In part two of our series of thought-exercises on the benefits of autonomous vehicles, we’re going to look at the health aspects of letting your car drive you to work. It’s a relatively little-considered aspect of letting someone (or something) else drive for you, but it’s one worth noting just the same.
Think about your commute to and from work every day- the stress of getting into traffic if you’re one of the millions of Americans who are part of the rat race. It’s tedious, usually a waste of time that could be spent in more worthwhile pursuits. As a society, we bemoan the loss of family time, of recreational time, time to play games or take naps, to read books, and seriously, who really reads the newspaper cover-to-cover these days? That’s right, no one. There’s just no time for it. Commuting is a source of what is commonly considered “friction” in our society. It’s something we have to do in order to be able to do other things, and it drags on the efficiency of those “other things.” Think of it this way: Using a credit card is a friction in this sense- you have to take it out of your wallet, swipe it, punch in a bunch of numbers, collect a receipt, and so forth. You could think of it as lazy, but in the larger sense, that two minutes you spend is multiplied out over 300 million people pretty much every day. Two minutes times 300 million = 416,666 days lost swiping a credit card. Want to play with the numbers further? Multiply 300 million by the average annual commute time of 25.4 minutes, and take into consideration that that happens at least six days per week, and the loss of living that occurs is mind-boggling.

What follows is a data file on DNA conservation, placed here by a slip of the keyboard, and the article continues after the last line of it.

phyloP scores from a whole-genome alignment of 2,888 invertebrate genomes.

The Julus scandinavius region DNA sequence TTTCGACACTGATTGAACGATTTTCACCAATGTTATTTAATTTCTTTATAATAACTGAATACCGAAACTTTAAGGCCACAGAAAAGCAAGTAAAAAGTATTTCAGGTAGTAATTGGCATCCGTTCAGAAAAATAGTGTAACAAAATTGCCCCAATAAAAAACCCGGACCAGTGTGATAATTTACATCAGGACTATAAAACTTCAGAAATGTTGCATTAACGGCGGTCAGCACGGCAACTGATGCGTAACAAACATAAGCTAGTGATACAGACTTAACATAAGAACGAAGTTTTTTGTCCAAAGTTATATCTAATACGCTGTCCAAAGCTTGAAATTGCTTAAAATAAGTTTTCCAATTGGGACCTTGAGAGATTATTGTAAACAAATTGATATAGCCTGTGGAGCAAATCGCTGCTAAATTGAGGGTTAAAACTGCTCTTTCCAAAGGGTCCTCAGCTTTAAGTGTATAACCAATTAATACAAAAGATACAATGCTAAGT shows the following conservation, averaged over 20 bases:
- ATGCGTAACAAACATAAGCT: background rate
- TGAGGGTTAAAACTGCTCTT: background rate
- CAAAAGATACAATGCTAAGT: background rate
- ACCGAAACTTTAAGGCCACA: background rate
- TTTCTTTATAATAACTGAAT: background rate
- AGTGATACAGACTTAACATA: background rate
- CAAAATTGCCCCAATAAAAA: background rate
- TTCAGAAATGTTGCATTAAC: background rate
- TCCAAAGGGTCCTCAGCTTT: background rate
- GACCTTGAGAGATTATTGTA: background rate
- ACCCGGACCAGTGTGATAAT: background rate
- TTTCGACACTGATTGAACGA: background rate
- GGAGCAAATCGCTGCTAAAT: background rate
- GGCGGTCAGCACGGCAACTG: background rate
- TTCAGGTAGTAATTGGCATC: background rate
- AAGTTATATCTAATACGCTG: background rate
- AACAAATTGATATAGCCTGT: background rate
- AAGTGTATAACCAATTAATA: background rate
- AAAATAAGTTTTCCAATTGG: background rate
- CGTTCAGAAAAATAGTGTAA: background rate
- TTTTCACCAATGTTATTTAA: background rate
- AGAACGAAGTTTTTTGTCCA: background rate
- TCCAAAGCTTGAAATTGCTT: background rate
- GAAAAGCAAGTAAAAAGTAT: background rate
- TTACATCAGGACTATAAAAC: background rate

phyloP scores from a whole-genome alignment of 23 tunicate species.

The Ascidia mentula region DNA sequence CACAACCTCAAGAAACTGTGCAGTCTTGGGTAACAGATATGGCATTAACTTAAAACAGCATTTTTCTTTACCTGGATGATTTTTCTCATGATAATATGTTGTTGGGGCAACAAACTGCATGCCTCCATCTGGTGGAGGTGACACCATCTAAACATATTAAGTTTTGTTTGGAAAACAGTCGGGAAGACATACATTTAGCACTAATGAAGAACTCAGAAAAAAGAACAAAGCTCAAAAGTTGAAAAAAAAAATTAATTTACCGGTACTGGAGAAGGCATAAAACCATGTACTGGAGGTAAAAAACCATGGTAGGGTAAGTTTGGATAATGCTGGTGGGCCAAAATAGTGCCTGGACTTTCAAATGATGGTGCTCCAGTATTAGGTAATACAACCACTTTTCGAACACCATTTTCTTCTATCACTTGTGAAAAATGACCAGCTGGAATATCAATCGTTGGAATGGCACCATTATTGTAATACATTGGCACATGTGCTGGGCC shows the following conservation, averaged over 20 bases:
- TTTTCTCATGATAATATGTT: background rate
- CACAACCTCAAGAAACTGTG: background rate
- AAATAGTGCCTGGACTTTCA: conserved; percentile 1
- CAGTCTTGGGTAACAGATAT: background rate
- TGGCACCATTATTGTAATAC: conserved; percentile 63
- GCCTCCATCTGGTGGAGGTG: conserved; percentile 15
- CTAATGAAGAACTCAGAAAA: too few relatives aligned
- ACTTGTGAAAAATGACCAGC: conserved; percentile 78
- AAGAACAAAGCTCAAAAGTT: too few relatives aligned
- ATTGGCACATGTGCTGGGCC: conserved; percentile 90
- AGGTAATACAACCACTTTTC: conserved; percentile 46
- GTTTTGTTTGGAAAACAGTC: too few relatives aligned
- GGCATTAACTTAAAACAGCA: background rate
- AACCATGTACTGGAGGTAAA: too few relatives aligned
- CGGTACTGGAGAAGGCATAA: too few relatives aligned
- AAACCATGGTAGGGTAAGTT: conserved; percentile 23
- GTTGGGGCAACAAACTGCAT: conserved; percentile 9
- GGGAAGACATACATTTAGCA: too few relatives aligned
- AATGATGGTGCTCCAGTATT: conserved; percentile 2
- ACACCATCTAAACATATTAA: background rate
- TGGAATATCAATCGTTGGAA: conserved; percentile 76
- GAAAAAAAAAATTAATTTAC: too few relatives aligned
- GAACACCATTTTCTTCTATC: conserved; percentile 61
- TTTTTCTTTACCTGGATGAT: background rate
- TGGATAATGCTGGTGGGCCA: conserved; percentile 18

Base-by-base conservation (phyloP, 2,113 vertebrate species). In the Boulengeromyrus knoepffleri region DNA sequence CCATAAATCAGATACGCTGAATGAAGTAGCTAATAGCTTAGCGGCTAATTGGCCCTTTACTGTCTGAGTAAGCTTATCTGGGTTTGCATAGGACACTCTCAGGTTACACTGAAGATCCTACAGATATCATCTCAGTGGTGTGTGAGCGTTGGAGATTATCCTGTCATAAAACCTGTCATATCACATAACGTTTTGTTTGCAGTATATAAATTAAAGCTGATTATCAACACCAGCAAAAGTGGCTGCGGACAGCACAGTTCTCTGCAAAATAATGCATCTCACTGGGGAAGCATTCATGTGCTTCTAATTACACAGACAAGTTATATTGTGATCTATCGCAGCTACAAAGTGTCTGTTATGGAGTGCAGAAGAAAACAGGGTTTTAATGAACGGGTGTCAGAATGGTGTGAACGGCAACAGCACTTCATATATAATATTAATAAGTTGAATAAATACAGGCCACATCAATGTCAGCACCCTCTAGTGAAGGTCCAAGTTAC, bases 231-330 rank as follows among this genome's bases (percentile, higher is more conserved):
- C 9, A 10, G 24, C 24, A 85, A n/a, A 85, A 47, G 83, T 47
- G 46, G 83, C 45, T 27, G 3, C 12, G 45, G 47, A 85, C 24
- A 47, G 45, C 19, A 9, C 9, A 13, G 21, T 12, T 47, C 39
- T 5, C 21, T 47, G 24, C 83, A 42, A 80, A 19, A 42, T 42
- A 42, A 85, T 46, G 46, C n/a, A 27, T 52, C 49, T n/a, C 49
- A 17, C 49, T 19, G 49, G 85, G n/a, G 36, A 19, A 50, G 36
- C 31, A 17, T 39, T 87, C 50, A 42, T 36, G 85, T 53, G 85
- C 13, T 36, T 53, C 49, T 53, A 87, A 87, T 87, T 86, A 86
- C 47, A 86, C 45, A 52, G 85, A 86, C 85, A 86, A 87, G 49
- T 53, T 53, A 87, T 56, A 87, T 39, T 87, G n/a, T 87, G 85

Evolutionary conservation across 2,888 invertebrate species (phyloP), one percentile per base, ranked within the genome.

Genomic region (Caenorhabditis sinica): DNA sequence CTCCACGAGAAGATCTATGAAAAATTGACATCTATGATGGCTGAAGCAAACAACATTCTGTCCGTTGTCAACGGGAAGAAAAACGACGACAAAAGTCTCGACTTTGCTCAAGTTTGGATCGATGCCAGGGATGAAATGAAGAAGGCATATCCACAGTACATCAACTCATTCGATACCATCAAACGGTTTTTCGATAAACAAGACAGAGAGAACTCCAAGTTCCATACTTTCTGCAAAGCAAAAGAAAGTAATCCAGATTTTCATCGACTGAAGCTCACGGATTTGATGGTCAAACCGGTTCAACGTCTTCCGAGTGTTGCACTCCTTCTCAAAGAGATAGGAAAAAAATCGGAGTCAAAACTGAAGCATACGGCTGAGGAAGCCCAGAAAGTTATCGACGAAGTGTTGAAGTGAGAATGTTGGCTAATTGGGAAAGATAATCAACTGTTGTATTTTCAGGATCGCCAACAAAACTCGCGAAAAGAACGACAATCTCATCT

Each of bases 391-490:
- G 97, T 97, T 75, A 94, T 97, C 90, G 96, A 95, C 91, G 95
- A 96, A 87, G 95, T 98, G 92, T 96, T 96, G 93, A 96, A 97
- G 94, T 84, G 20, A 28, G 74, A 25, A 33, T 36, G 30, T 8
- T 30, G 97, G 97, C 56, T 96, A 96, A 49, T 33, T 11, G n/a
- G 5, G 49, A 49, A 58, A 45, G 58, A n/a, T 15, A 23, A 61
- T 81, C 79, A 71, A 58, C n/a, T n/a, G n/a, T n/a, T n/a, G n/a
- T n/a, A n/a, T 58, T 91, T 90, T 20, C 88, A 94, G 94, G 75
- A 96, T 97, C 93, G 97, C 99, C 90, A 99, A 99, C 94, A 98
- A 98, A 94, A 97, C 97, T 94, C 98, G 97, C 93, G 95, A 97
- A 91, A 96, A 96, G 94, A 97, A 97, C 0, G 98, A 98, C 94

So, what would you do with your extra time every day? Many people might do little more than play games on their smartphone, but there are also people out there who might use that time to mentally prepare themselves for the coming workday, pay bills, talk to their parents, or nap.
Let’s address the nap situation, because there’s a lot there to think about. First off, one benefit of a fully autonomous vehicle would be the ability to grab an extra hour of so of sleep every day, an hour that many health professionals would say could use to be added into our lives. Extra sleep is known to reduce stress, improve mood and overall health, and boost energy levels through the day. It can also aid in recovering more quickly from illnesses, so don’t knock it!
You’ve got stress reduction on the list? It should be on top of the list, because there’s a lot to like about not having to deal with driving. As was previously mentioned, autonomous cars would pave the way for vehicle subscription services, which might reduce stress by taking the idea of “vehicle maintenance” out of your vocabulary entirely. You would never have to deal with having to have an oil change done, replace a transmission, and you’d essentially be driving in a new car every day. You’d never have to buy a new car again, so no dealerships, monthly payments to huge vehicle loans, or other expenses would have to be dealt with. Just pay the subscription cost, and you’re good to go, stress-free.
Autonomous cars have got a way to go before they catch on, but in the end, it’s a pretty good bet that cars as we know them today will one day be a remnant of a long-dead past much like the horse and buggy is today. We may see them in museums, but on the road? People in the future may well rail against non-autonomous vehicles as being unsafe to use on the roads of the future.